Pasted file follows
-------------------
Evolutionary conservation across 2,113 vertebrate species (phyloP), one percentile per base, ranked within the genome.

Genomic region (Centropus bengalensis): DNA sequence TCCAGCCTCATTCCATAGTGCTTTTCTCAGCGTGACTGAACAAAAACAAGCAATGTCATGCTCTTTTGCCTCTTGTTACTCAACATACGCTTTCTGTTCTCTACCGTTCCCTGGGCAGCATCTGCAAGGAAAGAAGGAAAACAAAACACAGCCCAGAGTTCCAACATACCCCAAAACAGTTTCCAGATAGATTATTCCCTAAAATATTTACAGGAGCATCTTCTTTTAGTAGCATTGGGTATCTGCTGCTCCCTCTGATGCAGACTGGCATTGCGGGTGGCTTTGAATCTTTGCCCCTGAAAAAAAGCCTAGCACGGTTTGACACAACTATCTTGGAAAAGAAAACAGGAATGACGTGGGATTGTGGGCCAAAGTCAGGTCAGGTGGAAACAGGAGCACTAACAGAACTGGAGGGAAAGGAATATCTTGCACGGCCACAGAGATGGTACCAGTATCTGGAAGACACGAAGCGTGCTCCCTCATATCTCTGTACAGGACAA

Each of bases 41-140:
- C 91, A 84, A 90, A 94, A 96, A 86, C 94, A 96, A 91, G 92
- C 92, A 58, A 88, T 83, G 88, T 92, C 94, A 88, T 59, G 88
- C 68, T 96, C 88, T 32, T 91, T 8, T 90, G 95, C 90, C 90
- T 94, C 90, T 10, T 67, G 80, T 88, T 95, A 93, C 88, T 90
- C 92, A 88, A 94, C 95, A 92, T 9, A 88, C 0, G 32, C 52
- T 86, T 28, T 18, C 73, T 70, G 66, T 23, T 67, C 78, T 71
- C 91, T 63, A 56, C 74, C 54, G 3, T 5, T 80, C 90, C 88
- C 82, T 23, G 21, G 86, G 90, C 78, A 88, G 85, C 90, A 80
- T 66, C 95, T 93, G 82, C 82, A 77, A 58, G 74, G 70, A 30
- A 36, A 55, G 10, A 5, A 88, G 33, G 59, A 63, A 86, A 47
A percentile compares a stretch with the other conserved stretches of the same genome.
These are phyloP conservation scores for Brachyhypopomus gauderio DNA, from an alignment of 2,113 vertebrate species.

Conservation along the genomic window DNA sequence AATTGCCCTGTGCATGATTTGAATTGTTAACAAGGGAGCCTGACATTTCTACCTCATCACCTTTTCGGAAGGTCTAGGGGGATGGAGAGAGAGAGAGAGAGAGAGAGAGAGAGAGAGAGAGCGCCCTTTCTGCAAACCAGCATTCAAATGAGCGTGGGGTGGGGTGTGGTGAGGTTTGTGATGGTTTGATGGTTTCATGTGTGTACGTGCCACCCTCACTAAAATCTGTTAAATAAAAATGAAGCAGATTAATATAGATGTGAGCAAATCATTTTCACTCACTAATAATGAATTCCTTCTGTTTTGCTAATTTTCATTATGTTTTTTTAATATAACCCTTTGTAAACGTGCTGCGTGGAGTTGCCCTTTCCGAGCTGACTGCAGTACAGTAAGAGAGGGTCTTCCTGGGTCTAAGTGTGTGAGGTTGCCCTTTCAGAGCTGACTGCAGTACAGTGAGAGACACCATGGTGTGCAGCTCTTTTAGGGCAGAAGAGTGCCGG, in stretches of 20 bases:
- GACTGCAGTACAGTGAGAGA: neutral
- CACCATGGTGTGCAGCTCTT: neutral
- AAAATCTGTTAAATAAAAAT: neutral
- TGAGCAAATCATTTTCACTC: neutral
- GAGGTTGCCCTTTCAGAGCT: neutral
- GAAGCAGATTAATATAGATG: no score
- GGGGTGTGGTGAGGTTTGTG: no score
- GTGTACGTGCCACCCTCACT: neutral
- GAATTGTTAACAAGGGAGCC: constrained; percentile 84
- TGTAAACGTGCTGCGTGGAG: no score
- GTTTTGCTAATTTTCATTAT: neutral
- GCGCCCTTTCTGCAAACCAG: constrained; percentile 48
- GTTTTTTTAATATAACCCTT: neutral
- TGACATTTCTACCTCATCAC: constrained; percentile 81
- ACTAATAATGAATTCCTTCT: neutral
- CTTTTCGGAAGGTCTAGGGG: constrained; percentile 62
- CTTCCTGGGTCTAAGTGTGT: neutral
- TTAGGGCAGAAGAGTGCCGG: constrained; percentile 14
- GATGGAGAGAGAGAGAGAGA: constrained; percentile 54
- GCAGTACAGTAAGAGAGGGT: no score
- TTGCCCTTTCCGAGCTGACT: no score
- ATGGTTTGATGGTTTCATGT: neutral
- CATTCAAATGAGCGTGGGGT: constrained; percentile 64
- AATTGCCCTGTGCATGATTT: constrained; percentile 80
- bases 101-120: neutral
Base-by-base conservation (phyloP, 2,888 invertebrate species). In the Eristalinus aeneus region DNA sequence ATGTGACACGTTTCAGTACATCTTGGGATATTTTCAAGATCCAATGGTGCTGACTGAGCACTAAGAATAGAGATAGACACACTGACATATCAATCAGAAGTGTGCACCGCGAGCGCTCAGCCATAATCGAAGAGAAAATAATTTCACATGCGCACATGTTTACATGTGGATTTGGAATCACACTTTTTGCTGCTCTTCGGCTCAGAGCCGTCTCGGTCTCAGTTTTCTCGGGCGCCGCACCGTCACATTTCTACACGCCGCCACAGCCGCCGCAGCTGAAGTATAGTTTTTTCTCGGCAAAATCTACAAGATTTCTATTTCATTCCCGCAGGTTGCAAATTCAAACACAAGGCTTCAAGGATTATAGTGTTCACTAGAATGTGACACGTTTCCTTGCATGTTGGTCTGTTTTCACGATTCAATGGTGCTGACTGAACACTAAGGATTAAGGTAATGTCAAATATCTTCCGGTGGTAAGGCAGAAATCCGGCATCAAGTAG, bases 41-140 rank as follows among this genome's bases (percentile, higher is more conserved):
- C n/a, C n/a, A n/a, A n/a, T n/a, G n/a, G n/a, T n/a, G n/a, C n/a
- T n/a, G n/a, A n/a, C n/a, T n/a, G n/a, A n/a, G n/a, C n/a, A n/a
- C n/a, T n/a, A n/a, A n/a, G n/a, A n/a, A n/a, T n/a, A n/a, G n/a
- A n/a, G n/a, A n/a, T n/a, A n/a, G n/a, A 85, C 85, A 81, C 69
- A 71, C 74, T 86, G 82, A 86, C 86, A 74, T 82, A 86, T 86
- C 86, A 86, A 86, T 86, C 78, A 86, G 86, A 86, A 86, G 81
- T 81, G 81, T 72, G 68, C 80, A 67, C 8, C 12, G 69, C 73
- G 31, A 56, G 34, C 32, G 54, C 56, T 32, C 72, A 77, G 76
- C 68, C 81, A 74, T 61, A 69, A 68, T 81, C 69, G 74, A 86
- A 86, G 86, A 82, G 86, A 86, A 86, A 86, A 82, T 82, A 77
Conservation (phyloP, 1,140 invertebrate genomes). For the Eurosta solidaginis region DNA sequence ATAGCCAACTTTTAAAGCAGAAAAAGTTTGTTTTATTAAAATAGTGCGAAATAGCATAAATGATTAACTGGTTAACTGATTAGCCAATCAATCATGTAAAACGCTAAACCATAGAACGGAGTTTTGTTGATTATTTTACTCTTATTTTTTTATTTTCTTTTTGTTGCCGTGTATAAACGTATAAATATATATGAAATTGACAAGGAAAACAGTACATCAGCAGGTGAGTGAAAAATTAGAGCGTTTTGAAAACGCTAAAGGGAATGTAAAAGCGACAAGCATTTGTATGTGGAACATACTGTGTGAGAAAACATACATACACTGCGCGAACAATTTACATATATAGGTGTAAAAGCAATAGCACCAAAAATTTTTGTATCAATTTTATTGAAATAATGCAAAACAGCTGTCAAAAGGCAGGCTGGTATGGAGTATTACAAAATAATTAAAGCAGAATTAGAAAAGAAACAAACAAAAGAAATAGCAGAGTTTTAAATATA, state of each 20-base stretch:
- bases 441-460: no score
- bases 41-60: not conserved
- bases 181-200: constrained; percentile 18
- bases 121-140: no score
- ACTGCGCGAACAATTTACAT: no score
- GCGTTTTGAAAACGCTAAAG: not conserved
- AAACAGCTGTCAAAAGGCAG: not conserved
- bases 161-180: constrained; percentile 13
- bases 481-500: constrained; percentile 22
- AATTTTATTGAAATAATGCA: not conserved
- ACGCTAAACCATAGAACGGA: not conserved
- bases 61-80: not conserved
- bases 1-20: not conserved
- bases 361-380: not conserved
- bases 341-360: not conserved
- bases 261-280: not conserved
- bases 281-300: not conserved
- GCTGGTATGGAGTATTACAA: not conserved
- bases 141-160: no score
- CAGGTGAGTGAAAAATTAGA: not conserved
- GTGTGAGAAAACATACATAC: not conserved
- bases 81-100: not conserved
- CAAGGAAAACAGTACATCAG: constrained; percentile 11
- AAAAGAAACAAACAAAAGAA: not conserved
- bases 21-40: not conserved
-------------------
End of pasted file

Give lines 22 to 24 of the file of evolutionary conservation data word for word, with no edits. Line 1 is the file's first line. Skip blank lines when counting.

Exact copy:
- GAAGCAGATTAATATAGATG: no score
- GGGGTGTGGTGAGGTTTGTG: no score
- GTGTACGTGCCACCCTCACT: neutral